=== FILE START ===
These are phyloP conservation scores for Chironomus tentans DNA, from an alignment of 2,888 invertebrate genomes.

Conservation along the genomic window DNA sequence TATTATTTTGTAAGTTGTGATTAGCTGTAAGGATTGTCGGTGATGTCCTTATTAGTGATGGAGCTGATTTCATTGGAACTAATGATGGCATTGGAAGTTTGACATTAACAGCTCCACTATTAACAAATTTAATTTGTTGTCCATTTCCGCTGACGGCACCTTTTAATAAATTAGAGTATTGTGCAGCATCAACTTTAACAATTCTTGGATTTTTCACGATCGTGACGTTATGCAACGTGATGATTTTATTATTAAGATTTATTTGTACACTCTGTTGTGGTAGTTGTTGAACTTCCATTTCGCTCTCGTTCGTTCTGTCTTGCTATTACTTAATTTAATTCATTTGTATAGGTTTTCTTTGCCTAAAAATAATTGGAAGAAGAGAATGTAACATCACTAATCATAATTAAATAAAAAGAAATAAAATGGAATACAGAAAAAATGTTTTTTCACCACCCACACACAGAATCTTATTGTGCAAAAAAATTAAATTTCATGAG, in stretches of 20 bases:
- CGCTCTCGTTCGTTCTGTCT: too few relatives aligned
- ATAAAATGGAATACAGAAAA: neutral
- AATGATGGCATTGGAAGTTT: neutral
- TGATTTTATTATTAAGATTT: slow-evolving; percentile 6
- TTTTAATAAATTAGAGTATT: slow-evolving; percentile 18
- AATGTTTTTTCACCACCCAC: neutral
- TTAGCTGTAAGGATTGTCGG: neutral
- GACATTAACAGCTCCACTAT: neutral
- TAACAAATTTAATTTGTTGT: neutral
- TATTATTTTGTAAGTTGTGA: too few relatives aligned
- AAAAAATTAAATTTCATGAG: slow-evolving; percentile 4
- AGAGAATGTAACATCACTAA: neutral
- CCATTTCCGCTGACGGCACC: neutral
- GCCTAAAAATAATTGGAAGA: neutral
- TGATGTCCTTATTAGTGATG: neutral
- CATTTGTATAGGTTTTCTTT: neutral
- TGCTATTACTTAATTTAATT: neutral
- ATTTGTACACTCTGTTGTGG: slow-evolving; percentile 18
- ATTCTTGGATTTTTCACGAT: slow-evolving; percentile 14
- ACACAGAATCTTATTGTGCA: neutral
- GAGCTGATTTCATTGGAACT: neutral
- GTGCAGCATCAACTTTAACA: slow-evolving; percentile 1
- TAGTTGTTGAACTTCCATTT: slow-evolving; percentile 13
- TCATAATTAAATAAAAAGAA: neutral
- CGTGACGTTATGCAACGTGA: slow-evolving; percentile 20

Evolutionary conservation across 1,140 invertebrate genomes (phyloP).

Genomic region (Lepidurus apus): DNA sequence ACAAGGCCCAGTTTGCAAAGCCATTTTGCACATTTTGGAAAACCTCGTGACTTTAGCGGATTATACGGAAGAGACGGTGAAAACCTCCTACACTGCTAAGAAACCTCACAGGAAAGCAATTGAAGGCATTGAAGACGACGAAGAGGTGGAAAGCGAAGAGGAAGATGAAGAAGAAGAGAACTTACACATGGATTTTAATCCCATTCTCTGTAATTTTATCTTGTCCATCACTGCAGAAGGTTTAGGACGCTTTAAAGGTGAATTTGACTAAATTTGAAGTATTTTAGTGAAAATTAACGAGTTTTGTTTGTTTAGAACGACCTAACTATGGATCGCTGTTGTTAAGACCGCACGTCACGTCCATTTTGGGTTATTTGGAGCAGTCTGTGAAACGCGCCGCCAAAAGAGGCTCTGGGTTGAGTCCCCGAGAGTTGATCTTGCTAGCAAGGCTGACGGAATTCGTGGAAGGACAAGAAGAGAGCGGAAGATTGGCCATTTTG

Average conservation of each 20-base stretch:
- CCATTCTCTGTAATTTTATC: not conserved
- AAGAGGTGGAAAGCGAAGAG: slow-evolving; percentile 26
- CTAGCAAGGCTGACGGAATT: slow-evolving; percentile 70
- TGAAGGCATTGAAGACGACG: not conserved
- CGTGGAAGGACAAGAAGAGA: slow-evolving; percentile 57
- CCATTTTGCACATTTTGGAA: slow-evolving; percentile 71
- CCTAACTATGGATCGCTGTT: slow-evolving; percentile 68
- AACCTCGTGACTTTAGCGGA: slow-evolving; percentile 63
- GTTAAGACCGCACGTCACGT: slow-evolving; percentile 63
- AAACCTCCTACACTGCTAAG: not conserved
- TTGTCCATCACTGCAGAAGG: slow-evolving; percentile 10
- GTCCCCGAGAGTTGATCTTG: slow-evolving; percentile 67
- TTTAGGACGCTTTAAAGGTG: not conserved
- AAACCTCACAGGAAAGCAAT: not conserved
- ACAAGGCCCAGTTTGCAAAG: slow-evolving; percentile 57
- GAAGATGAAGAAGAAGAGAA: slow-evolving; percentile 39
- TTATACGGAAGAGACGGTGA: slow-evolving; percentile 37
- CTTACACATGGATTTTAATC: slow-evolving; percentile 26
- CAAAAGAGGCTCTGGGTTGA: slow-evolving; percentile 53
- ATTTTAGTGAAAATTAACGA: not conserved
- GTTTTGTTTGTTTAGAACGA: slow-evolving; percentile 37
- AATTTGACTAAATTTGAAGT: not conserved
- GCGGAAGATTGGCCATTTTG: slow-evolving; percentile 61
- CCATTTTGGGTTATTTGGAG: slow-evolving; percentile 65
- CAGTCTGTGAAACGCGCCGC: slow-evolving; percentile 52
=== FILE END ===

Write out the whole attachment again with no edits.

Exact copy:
These are phyloP conservation scores for Chironomus tentans DNA, from an alignment of 2,888 invertebrate genomes.

Conservation along the genomic window DNA sequence TATTATTTTGTAAGTTGTGATTAGCTGTAAGGATTGTCGGTGATGTCCTTATTAGTGATGGAGCTGATTTCATTGGAACTAATGATGGCATTGGAAGTTTGACATTAACAGCTCCACTATTAACAAATTTAATTTGTTGTCCATTTCCGCTGACGGCACCTTTTAATAAATTAGAGTATTGTGCAGCATCAACTTTAACAATTCTTGGATTTTTCACGATCGTGACGTTATGCAACGTGATGATTTTATTATTAAGATTTATTTGTACACTCTGTTGTGGTAGTTGTTGAACTTCCATTTCGCTCTCGTTCGTTCTGTCTTGCTATTACTTAATTTAATTCATTTGTATAGGTTTTCTTTGCCTAAAAATAATTGGAAGAAGAGAATGTAACATCACTAATCATAATTAAATAAAAAGAAATAAAATGGAATACAGAAAAAATGTTTTTTCACCACCCACACACAGAATCTTATTGTGCAAAAAAATTAAATTTCATGAG, in stretches of 20 bases:
- CGCTCTCGTTCGTTCTGTCT: too few relatives aligned
- ATAAAATGGAATACAGAAAA: neutral
- AATGATGGCATTGGAAGTTT: neutral
- TGATTTTATTATTAAGATTT: slow-evolving; percentile 6
- TTTTAATAAATTAGAGTATT: slow-evolving; percentile 18
- AATGTTTTTTCACCACCCAC: neutral
- TTAGCTGTAAGGATTGTCGG: neutral
- GACATTAACAGCTCCACTAT: neutral
- TAACAAATTTAATTTGTTGT: neutral
- TATTATTTTGTAAGTTGTGA: too few relatives aligned
- AAAAAATTAAATTTCATGAG: slow-evolving; percentile 4
- AGAGAATGTAACATCACTAA: neutral
- CCATTTCCGCTGACGGCACC: neutral
- GCCTAAAAATAATTGGAAGA: neutral
- TGATGTCCTTATTAGTGATG: neutral
- CATTTGTATAGGTTTTCTTT: neutral
- TGCTATTACTTAATTTAATT: neutral
- ATTTGTACACTCTGTTGTGG: slow-evolving; percentile 18
- ATTCTTGGATTTTTCACGAT: slow-evolving; percentile 14
- ACACAGAATCTTATTGTGCA: neutral
- GAGCTGATTTCATTGGAACT: neutral
- GTGCAGCATCAACTTTAACA: slow-evolving; percentile 1
- TAGTTGTTGAACTTCCATTT: slow-evolving; percentile 13
- TCATAATTAAATAAAAAGAA: neutral
- CGTGACGTTATGCAACGTGA: slow-evolving; percentile 20

Evolutionary conservation across 1,140 invertebrate genomes (phyloP).

Genomic region (Lepidurus apus): DNA sequence ACAAGGCCCAGTTTGCAAAGCCATTTTGCACATTTTGGAAAACCTCGTGACTTTAGCGGATTATACGGAAGAGACGGTGAAAACCTCCTACACTGCTAAGAAACCTCACAGGAAAGCAATTGAAGGCATTGAAGACGACGAAGAGGTGGAAAGCGAAGAGGAAGATGAAGAAGAAGAGAACTTACACATGGATTTTAATCCCATTCTCTGTAATTTTATCTTGTCCATCACTGCAGAAGGTTTAGGACGCTTTAAAGGTGAATTTGACTAAATTTGAAGTATTTTAGTGAAAATTAACGAGTTTTGTTTGTTTAGAACGACCTAACTATGGATCGCTGTTGTTAAGACCGCACGTCACGTCCATTTTGGGTTATTTGGAGCAGTCTGTGAAACGCGCCGCCAAAAGAGGCTCTGGGTTGAGTCCCCGAGAGTTGATCTTGCTAGCAAGGCTGACGGAATTCGTGGAAGGACAAGAAGAGAGCGGAAGATTGGCCATTTTG

Average conservation of each 20-base stretch:
- CCATTCTCTGTAATTTTATC: not conserved
- AAGAGGTGGAAAGCGAAGAG: slow-evolving; percentile 26
- CTAGCAAGGCTGACGGAATT: slow-evolving; percentile 70
- TGAAGGCATTGAAGACGACG: not conserved
- CGTGGAAGGACAAGAAGAGA: slow-evolving; percentile 57
- CCATTTTGCACATTTTGGAA: slow-evolving; percentile 71
- CCTAACTATGGATCGCTGTT: slow-evolving; percentile 68
- AACCTCGTGACTTTAGCGGA: slow-evolving; percentile 63
- GTTAAGACCGCACGTCACGT: slow-evolving; percentile 63
- AAACCTCCTACACTGCTAAG: not conserved
- TTGTCCATCACTGCAGAAGG: slow-evolving; percentile 10
- GTCCCCGAGAGTTGATCTTG: slow-evolving; percentile 67
- TTTAGGACGCTTTAAAGGTG: not conserved
- AAACCTCACAGGAAAGCAAT: not conserved
- ACAAGGCCCAGTTTGCAAAG: slow-evolving; percentile 57
- GAAGATGAAGAAGAAGAGAA: slow-evolving; percentile 39
- TTATACGGAAGAGACGGTGA: slow-evolving; percentile 37
- CTTACACATGGATTTTAATC: slow-evolving; percentile 26
- CAAAAGAGGCTCTGGGTTGA: slow-evolving; percentile 53
- ATTTTAGTGAAAATTAACGA: not conserved
- GTTTTGTTTGTTTAGAACGA: slow-evolving; percentile 37
- AATTTGACTAAATTTGAAGT: not conserved
- GCGGAAGATTGGCCATTTTG: slow-evolving; percentile 61
- CCATTTTGGGTTATTTGGAG: slow-evolving; percentile 65
- CAGTCTGTGAAACGCGCCGC: slow-evolving; percentile 52